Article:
EDITORIAL: It’s no longer fear of flying; it’s fear of arriving

Credit: London Heathrow Airport

It used to be that when someone said they were afraid to fly, what they really meant was they were afraid of crashing.

COVID-19 has changed almost everything in most people’s lives. It’s even changed what it means to be afraid to fly. And it’s done that in two parts.

First came the “afraid to fly because I might catch the virus while traveling in a small tube” syndrome. Now comes the “afraid to fly because heaven knows what will happen when I arrive.”

The aviation industry campaigned hard last year to counter the first fear, that it might be easier to be infected while flying. Data and videos and Powerpoints were rolled out demonstrating the extremely low levels of documented virus transmission and why that is the case: hospital-grade cabin HEPA filters, mask wearing, seat backs, stepped up sanitization and other industry-wide processes that likely make an airliner cleaner and safer than the average grocery store.

But the second fear, already far more prevalent in 2021, is much harder for the industry to counter.

As more countries react to second and third virus waves and the new virus variants with increasingly draconian travel restrictions, fewer people will fly. Not because they are scared of flying, but because they do not want the hassle or cost of what it takes to be allowed to go somewhere. 

The UK is about to insist on multiple COVID tests before flight, again on arrival and again after arrival; many passengers will also have to stay in government-approved hotels for mandatory quarantines at substantial cost. A family of four, should it still deem this travel necessary, could easily end up paying nearly $10,000 for the tests and hotel stays (ironically, they might do better to skip the quarantine and pay the maximum fine; it could work out cheaper).

The UK is not alone, of course. The skid toward highly unpalatable travel restrictions is almost global and almost certainly a move by governments to stop people traveling while not actually closing borders.

But the effect is the same. And if mandatory testing is brought into the US for all domestic flights, as seems to be under consideration, then Americans will stop flying not because of the flight but because of the cost and hassle of the tests.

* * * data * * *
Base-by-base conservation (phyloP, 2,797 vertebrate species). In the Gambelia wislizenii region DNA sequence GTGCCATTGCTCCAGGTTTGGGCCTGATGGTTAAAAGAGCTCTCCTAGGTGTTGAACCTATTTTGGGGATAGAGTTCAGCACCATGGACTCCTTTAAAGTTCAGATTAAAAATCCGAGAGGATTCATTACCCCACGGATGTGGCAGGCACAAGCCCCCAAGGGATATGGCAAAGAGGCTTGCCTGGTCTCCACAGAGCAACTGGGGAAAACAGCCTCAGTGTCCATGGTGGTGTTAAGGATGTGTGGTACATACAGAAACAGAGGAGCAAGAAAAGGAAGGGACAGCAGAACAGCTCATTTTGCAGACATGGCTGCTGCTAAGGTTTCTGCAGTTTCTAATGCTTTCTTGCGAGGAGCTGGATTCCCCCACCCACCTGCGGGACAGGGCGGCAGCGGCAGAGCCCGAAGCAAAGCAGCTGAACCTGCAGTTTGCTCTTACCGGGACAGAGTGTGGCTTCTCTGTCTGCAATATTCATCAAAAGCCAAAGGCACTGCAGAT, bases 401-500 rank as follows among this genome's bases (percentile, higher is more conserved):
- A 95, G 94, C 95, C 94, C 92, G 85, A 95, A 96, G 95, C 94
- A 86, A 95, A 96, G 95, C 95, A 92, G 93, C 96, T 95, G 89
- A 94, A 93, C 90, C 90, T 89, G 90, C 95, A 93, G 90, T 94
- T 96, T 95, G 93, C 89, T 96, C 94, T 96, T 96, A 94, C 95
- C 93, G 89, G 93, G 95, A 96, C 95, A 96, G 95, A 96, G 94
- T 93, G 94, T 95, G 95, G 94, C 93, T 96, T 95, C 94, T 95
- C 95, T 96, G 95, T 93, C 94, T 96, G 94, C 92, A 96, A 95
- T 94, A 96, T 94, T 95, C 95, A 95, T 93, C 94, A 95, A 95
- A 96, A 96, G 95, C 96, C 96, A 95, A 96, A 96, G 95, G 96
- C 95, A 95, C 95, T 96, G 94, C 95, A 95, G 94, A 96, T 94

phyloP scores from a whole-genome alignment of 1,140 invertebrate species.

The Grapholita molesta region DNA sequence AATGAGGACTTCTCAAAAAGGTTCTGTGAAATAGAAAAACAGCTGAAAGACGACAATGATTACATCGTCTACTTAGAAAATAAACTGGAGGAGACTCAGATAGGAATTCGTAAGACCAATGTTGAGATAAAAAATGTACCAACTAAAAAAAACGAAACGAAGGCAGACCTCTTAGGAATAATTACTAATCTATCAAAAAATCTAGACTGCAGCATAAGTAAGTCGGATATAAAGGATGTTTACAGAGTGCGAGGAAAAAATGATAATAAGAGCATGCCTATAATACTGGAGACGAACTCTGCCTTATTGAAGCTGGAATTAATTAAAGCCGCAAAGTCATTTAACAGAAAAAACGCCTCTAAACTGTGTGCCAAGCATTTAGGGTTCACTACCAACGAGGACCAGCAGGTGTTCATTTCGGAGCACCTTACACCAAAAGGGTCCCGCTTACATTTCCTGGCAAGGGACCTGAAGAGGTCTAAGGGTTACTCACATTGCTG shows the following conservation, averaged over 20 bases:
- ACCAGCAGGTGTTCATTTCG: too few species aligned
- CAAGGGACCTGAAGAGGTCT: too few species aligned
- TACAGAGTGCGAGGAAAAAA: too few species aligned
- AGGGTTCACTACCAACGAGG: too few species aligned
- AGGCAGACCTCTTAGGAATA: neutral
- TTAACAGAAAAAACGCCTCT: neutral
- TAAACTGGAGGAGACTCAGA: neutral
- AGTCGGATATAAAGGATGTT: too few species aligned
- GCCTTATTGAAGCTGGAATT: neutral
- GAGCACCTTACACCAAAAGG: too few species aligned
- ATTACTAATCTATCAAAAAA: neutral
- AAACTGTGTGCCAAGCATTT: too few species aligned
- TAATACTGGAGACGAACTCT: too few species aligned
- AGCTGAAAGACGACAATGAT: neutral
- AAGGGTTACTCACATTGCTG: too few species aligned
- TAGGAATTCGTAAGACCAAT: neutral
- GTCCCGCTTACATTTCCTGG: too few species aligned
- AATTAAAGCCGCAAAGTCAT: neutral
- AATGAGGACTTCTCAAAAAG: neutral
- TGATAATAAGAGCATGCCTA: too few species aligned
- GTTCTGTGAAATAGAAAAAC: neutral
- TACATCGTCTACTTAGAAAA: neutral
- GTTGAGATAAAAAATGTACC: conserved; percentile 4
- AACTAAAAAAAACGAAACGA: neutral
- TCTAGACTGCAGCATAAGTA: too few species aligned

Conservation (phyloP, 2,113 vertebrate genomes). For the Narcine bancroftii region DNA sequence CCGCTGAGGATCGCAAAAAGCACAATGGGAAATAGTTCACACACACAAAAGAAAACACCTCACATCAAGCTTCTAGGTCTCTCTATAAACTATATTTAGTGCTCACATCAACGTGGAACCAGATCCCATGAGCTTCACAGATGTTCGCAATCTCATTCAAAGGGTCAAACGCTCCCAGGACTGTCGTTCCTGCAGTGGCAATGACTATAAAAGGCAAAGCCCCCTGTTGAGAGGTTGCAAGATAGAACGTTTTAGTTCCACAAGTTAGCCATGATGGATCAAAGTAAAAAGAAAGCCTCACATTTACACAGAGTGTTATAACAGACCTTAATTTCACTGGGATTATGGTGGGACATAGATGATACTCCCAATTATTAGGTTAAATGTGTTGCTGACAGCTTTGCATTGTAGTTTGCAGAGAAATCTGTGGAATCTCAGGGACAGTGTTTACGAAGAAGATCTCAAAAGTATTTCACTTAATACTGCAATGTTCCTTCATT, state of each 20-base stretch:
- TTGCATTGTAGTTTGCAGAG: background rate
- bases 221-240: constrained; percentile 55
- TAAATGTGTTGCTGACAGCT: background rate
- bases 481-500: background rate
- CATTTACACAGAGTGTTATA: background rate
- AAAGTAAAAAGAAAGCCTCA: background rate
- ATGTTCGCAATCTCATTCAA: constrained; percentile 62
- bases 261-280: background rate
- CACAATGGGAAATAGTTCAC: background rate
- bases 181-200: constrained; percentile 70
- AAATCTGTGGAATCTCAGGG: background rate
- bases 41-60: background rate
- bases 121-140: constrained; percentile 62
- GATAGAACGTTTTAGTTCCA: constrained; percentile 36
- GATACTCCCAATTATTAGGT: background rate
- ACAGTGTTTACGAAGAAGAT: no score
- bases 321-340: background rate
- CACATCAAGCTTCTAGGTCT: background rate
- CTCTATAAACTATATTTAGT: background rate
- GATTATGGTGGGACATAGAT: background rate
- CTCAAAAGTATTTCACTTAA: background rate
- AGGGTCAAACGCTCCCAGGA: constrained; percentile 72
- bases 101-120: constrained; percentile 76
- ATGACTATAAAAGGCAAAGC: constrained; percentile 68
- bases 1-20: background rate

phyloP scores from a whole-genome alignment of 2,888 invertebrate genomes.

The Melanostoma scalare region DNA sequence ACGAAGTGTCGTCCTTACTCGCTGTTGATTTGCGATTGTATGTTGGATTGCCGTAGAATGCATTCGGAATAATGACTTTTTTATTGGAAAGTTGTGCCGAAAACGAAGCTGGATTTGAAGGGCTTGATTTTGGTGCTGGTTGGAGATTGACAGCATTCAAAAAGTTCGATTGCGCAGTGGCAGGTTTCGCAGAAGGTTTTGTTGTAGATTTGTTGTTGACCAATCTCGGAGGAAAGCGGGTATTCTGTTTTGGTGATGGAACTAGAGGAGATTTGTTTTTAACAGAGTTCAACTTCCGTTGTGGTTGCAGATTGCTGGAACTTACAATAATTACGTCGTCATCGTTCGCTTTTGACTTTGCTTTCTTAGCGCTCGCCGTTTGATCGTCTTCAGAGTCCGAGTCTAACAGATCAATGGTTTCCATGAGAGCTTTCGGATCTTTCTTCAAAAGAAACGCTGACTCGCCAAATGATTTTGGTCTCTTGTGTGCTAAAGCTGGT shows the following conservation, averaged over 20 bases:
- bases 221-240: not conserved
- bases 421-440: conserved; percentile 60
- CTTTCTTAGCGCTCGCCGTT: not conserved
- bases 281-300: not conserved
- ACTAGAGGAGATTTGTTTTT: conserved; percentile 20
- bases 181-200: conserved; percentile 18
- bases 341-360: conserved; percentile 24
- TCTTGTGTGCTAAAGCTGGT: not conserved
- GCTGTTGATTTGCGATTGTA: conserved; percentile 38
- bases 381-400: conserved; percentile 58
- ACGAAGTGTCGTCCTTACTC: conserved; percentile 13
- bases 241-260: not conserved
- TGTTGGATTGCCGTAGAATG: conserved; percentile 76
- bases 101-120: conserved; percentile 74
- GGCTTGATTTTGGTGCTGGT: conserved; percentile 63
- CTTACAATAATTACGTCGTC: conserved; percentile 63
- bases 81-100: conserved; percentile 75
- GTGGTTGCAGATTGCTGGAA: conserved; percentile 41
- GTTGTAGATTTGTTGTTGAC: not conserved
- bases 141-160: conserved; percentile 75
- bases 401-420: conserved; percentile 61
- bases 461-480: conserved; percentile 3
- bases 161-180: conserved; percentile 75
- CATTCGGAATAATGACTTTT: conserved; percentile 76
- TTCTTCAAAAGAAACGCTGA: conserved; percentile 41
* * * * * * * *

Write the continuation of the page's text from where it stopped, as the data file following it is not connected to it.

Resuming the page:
Boeing has called on the White House not to expand international testing mandates to domestic travel. That’s a good call and it can be justified in science and data. 

Karen Walker

Karen Walker is Air Transport World Editor-in-Chief and Aviation Week Network Group Air Transport Editor-in-Chief. She joined ATW in 2011 and oversees the editorial content and direction of ATW, Routes and Aviation Week Group air transport content.


Asking people to present negative test before domestic flights can only reduce the risk of passengers on board. It is proved such risk is almost zero. Why then? Such person can travel by rail without any tests and with much higher risk for the people in the same wagon.
I fully agree the main fear for travellers by air is what requirements they can face at the airport of destination and also at the transfer point. It is a shame that EU was unable to achieve even a minimum unification of restrictions applied for passengers in the countries with similar COVID situation.
Saying that the 'air travel' experience can be any version of effectively safe, relative to disease spread, is self-serving exceptionalistic nonsense. The truth is, all our present conversations are about balancing dollars earned against lives lost. I understand the vicelike financial pressures. They are squeezing me. However, viral spread is immune to clever argument.